Christmas with Sue Jones

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Sue Jones recently shared some Christmas decorating tips with Hannah Newton for the Telegraph Magazine. Photos by Claire Worthy .

For Sue and her husband Alexander, Christmas is all about filling their house with friends and family. The party kicks off with dinner to celebrate Sue’s birthday on 23rd December. Whereas their Christmas lunch is all about the traditional roast turkey, in the lead up to Christmas Sue likes to go off-piste “I love doing completely wacky dinners. Last year on my birthday I made Peking duck with pancakes and hoisin sauce for 12.”

The entrance to their house is a covered Roman walkway with beams decorated with faux ivy for Christmas. A pair of Conisbrough dining tables are covered with an array of pots and plants, and on the front door at the end hangs an oversized wreath woven with faux hydrangea, berry, ivy and eucalyptus stems.

Sue and Alexander are both avid collectors and inside the house, OKA pieces are nestled among antiques, portraits and treasures they’ve gathered over the years. For Christmas the pictures are topped with foliage and berries, a statue of a mounted knight wears a red festive hat, and the stone fireplaces are swathed with garlands and dried pine cones.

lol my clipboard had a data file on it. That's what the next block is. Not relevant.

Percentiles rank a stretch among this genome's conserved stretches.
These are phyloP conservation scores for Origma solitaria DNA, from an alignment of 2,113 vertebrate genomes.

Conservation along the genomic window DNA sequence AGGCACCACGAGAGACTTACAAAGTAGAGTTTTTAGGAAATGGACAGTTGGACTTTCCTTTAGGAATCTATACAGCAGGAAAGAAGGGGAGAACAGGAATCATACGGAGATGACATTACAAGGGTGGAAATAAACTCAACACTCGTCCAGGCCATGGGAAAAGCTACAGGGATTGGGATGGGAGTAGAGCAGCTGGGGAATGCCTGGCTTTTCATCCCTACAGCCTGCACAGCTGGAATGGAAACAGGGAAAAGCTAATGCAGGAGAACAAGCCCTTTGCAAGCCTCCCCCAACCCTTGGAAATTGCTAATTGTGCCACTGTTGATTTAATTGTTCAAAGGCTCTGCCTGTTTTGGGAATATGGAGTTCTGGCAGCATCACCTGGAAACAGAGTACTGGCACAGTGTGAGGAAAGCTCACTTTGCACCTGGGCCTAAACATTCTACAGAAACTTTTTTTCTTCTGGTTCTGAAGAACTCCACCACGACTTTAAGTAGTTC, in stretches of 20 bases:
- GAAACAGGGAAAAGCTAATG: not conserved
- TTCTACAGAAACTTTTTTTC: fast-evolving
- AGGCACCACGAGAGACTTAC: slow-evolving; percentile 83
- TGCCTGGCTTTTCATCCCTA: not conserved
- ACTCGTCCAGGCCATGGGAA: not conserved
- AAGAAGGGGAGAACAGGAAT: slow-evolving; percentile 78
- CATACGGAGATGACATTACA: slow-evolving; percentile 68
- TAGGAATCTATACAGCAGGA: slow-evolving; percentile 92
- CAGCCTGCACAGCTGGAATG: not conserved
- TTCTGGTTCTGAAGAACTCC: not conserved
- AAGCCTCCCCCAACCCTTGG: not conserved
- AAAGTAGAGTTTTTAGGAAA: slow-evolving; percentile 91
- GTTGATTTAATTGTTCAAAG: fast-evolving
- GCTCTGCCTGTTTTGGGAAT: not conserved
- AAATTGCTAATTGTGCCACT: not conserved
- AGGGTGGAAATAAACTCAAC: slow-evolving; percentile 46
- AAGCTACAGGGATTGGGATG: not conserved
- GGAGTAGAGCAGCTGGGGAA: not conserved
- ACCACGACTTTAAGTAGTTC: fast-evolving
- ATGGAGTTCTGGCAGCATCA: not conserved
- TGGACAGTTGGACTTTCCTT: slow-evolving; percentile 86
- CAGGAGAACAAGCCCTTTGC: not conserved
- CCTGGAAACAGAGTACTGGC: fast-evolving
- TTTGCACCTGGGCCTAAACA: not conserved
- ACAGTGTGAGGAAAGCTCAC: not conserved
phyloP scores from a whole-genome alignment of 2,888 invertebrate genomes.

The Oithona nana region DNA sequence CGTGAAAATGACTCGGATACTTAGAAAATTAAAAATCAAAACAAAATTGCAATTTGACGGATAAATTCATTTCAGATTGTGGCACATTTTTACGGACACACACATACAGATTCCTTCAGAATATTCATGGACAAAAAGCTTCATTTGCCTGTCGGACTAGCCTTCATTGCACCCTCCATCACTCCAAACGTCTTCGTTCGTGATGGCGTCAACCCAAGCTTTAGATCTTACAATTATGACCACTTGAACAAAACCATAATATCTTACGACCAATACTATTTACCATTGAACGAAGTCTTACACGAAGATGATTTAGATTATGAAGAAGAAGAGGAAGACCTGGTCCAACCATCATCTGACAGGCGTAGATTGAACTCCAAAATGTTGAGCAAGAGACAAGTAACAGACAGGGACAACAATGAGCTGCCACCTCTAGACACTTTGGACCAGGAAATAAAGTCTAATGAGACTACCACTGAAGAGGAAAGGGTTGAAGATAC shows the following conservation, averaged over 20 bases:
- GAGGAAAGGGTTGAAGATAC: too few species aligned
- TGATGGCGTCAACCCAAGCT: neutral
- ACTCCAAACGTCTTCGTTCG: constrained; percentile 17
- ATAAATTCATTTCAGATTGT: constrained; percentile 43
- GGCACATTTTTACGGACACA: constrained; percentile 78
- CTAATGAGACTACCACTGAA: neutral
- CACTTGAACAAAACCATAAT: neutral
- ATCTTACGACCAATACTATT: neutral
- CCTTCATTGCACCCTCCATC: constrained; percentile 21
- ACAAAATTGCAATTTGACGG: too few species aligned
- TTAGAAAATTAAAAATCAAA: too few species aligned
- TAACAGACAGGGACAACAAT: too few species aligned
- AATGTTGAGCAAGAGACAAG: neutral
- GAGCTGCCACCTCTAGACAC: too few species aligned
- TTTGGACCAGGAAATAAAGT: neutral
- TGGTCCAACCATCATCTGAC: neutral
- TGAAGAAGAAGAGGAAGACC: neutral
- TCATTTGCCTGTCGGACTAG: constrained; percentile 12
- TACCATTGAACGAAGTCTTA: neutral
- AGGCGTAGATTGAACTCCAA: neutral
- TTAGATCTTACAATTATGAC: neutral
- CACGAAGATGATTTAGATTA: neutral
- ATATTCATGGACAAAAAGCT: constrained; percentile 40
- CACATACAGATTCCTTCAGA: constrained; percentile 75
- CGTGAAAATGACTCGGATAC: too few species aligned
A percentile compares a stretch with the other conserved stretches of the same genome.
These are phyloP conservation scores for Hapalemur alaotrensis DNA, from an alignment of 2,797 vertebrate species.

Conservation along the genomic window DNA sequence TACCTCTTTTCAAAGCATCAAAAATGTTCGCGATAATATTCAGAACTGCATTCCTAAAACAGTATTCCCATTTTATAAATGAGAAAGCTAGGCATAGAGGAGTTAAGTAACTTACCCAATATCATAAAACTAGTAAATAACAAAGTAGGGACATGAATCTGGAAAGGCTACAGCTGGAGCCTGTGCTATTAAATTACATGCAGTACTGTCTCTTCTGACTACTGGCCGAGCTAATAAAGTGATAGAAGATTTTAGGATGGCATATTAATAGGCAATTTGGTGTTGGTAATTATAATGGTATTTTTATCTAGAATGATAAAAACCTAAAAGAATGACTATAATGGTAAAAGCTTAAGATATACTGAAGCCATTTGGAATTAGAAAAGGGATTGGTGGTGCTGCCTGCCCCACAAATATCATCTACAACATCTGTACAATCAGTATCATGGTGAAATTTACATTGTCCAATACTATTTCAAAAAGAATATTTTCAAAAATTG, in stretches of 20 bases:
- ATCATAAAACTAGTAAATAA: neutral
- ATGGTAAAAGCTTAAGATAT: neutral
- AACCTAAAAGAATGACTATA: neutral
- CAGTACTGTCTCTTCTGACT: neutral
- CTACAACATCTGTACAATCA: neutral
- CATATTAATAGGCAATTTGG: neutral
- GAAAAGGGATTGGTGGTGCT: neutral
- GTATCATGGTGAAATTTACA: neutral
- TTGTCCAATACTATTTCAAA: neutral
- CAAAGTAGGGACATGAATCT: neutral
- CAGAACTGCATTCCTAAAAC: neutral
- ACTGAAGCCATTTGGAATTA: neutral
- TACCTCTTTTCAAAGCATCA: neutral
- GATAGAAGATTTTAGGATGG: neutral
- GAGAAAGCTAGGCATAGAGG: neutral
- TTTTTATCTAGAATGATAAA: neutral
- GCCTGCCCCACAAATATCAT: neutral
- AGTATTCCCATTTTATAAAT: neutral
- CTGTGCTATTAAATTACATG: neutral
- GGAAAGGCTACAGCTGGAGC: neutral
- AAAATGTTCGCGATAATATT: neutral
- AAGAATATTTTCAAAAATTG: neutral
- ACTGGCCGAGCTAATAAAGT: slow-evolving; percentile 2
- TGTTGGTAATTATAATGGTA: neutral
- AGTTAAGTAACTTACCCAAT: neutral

Christmas is one of the few times of year when everybody stops, and the house is the perfect sanctuary for Sue and her friends and family. Log fires roar, the sofas and armchairs are covered with throws and cushions to ensure that everyone truly relaxes and Alexander is in his element making cocktails for their guests.

At the centre of the house is the towering Christmas tree. “With such high ceilings anything but a large tree looks silly, but I like to keep the decorations simple by using a single colour and masses of lights. Otherwise it just takes over”. Presents wrapped and ribboned in bright colours and stockings for Minnie and Max (Sue and Alexander’s terriers) sit under the tree. Festive table decorations need not be complicated or time-consuming to put together and Sue’s recipe is simple: lots of candles, a scattering of fir cones and festive red berries, fun place names – this year they’re written in gold on leaves and tied to hip flasks and last year each guest had a personalised Marmite jar – plus plenty of glassware for added sparkle. Sue hangs more red baubles from Phalaenopsis orchids, ties white linen napkins with red tassels and gives everyone a handmade cracker. “I am a great believer that if you make an effort with the table, so it has a wow factor, even if it is a disastrous dinner party, it always begins with that high note.”

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Topics: christmas